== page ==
Everyone has the talk at some point, if not many, in their lives. What would you do… if you won the lottery?
My first response is usually, “the lottery is just a tax on people who are bad at math,” followed by, “are you collecting? Here’s $2!” I’ve never bought tickets on my own, and have only participated in the odd office pool (do I need to mention we made about $7 back, so I’m still here?), but it’s never stopped my from dreaming about how much different my life would be, if I had millions at my disposal.
Everyone’s “lottery list” is different. The concept I’ve always thought made the most sense was, save a third, spend a third, give a third away. When dad and I talk about it, he has lists of cars and vacation properties already allocated. My list has always been fairly simple. Don’t get me wrong, I would absolutely spend some stupid money, probably on a lot of things that would only bring me joy for a few minutes. Eventually though, the novelty would wear off and I’d come back to my original plan.
I think all lists start off the same; pay off debt, take care of your family, go on a vacation. We would purchase our own horse farm, and a few horses for myself and my family, but not a barn full. I’ve seen that dream come to fruition for friends who thought a huge barn full of horses was a dream come true, and here’s the reality, there’s still only one of you. What good is a whole string of horses, if you can still only ride one at a time? I’d have a few to choose from, so I could always invite friends or family to ride along, and horses for anyone in my family that wants their own. My rule is, no more pets than I can reasonably care for in an average day. I might have all the money to pay for a staff, but the horses are for me and my family to enjoy, not them, and allowing someone else to handle the basic care takes away from your awareness of your own horse. If I just show up to a groomed and saddled horse, ride, then hand the reins back to my barn hand, I’m not getting out of it what I should be. The time you spend with your horses, grooming, cleaning, riding, or just whispering to them… priceless.
If I had a big, beautiful farm, I’d certainly need a good truck, and probably two trailers. One smaller bumper-pull, and another with living quarters. When you need to get your horse in front of a vet in a hurry, having a trailer small enough to jockey around a medical practice parking lot… priceless.
Once all the important things for my immediate family were squared away, I’d make sure I had a nice chunk invested. As much as I’d love to believe I’d be sensible and manage my own money well, I’m smart enough to know that probably wouldn’t happen the way I hoped. I’d want to know that no matter how frivolous I was, my family and I wouldn’t have to worry about anything for the rest of our days. A good financial advisor and investment portfolio… priceless.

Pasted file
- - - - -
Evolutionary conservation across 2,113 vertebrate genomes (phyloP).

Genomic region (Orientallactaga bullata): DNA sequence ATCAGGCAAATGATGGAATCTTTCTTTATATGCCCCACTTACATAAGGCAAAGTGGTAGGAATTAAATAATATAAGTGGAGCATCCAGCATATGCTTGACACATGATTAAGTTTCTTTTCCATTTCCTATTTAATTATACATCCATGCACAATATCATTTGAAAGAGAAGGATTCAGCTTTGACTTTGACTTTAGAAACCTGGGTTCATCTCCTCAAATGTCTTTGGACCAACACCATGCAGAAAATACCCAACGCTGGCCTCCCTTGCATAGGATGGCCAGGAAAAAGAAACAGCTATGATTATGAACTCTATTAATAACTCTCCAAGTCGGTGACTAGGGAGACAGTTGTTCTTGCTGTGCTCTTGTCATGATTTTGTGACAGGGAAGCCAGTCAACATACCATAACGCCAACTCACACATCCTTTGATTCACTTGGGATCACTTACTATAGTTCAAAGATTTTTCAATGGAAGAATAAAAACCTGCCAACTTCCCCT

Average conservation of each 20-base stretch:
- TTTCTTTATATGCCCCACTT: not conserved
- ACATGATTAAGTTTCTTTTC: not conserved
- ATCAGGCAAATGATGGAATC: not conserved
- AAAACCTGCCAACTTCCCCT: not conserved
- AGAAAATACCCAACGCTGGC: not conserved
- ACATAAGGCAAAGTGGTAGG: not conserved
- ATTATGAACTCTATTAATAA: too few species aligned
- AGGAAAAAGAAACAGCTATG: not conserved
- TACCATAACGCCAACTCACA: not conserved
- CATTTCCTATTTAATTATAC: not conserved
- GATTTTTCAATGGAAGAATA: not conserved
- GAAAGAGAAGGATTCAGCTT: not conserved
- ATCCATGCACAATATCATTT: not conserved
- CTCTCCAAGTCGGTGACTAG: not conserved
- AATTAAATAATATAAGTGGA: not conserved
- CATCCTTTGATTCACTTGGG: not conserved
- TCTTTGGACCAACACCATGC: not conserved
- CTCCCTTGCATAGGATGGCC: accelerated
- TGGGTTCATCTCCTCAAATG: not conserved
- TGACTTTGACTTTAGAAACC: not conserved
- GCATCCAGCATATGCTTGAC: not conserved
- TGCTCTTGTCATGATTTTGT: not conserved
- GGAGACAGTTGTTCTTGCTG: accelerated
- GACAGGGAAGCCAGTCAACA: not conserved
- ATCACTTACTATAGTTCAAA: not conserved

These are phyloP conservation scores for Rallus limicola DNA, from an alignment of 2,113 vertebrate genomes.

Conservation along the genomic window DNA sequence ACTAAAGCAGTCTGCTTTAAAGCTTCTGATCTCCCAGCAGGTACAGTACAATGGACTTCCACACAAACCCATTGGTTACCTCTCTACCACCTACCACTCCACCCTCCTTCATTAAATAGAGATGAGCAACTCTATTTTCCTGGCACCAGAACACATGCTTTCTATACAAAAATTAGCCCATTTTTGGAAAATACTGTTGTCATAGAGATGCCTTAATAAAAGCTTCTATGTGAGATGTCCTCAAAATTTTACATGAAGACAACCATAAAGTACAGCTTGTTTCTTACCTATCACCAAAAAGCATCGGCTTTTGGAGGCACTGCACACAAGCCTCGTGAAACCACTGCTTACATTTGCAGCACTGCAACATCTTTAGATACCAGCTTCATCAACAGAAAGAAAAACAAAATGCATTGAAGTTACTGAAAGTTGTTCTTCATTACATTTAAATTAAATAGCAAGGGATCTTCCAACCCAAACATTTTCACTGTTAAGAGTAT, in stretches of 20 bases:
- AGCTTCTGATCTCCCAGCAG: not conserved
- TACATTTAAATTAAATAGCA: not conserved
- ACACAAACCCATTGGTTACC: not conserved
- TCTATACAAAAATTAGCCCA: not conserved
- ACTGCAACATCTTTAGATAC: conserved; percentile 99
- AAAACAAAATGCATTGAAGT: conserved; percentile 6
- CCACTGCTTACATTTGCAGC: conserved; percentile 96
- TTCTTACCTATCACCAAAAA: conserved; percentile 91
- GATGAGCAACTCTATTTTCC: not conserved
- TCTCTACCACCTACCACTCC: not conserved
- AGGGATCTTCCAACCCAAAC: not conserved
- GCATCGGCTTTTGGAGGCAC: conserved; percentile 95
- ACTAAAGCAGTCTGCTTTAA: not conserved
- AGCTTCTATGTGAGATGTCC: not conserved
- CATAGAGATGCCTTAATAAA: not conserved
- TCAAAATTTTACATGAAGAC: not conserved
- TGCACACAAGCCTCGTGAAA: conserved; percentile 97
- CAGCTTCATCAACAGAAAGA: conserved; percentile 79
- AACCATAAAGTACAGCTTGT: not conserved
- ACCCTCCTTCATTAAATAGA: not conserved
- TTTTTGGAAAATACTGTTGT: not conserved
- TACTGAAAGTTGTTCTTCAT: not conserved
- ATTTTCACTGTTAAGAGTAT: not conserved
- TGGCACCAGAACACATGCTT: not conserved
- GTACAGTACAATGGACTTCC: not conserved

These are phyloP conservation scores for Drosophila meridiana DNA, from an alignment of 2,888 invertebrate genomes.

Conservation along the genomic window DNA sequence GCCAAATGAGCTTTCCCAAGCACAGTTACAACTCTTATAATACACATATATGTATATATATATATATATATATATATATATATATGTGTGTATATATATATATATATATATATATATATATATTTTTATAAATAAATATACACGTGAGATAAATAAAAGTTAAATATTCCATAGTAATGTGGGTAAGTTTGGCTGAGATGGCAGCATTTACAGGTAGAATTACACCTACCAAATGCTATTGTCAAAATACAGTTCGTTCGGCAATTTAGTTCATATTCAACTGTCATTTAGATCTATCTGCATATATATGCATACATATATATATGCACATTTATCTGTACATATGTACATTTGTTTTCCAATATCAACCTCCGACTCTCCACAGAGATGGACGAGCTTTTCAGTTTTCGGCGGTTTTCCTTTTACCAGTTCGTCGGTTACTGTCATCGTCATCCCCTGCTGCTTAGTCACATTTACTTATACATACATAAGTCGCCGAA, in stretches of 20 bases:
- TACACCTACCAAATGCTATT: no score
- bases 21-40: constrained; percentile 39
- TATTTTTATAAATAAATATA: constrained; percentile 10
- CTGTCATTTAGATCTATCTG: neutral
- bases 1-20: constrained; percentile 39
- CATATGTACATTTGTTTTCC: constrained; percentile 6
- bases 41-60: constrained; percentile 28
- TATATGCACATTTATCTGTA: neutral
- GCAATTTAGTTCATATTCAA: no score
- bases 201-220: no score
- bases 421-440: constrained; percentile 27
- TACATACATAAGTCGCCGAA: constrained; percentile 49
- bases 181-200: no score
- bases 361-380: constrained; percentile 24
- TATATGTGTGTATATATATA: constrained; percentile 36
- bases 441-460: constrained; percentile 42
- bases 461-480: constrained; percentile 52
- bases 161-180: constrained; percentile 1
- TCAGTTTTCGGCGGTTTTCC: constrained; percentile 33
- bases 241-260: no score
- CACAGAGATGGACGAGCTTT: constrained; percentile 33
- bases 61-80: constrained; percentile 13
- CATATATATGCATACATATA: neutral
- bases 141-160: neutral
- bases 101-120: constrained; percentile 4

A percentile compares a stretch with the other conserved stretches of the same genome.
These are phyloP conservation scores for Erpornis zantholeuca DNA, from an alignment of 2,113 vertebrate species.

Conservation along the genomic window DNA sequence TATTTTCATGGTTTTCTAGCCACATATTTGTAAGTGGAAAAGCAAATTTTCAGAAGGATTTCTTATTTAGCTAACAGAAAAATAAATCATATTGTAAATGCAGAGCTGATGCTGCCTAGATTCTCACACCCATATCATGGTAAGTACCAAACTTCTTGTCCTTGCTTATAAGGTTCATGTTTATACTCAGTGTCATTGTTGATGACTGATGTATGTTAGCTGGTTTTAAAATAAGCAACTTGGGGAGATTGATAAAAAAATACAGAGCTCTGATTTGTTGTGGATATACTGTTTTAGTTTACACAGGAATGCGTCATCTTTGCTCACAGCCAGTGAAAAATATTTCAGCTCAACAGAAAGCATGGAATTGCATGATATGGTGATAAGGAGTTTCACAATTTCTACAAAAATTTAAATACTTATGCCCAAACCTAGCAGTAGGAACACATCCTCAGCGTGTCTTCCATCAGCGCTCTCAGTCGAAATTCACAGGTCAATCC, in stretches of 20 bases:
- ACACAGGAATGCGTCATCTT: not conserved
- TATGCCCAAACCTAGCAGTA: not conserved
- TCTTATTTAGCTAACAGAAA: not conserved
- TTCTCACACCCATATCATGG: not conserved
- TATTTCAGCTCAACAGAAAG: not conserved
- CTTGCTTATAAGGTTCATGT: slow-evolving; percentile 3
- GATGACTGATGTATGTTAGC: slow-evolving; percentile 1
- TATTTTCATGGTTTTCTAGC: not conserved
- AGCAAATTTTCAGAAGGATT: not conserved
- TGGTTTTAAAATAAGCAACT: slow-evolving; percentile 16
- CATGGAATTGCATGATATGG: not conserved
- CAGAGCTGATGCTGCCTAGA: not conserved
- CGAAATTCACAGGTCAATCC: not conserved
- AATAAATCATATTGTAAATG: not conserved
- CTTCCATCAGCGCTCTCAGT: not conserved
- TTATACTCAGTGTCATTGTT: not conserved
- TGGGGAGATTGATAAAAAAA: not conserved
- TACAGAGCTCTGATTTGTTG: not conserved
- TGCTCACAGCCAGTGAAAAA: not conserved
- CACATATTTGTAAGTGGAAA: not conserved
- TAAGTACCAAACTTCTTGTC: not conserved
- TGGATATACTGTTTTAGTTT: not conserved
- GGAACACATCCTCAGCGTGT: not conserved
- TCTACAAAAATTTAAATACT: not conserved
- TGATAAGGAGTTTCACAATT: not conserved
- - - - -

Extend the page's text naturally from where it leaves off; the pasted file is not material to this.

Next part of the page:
My next step would be making donations to all the charities that matter to myself and my family. The local humane societies, The Shane Center for Theraputic Horsemanship (where I volunteer), Licking County 4-H, to begin with. Maybe I’d even start my own foundation, named after Buddy of course! If I could start something that continued to generate funding for an important cause… priceless.
I wouldn’t be completely selfless though. A major shopping spree would absolutely take place, in New York City or Beverly Hills, maybe both. I could finally be as stylish as I’ve always thought I would be, if I could afford my taste! I see one or two vacation homes, somewhere tropical, and somewhere exotic, both where nobody knew who we were, where we could slip away quietly and stay for as long as we liked… priceless.
Lastly, I’d buy property, and have a show facility built in Licking County, primarily for the 4-H clubs to use, but available to rent for anyone. In the years that I showed 4-H, the horse people seemed to get short-changed a lot when it came to the local fairgrounds. The other animals and clubs had a higher priority for some reason. It would have several indoor and outdoor arenas with plenty of space to work and park trailers. There would be plenty of stalls, room for camping, and dorms, as well as space for food and retail vendors. Essentially, all the things we needed and deserved, but never had when I was growing up. It would be offered to the county clubs at a discounted rate, and to all others at fair market value, enough to keep it maintained and functional. The last thing 4-H clubs should have to worry about if they want to show, is finding a good location, and affording it. That would be my legacy piece of the puzzle… priceless.
As much as I’d love to be able to take care of myself and my family, I really would enjoy being able to do more philanthropic things. I suppose I should start buying tickets more regularly, to better my odds of being able to do that… What would you do?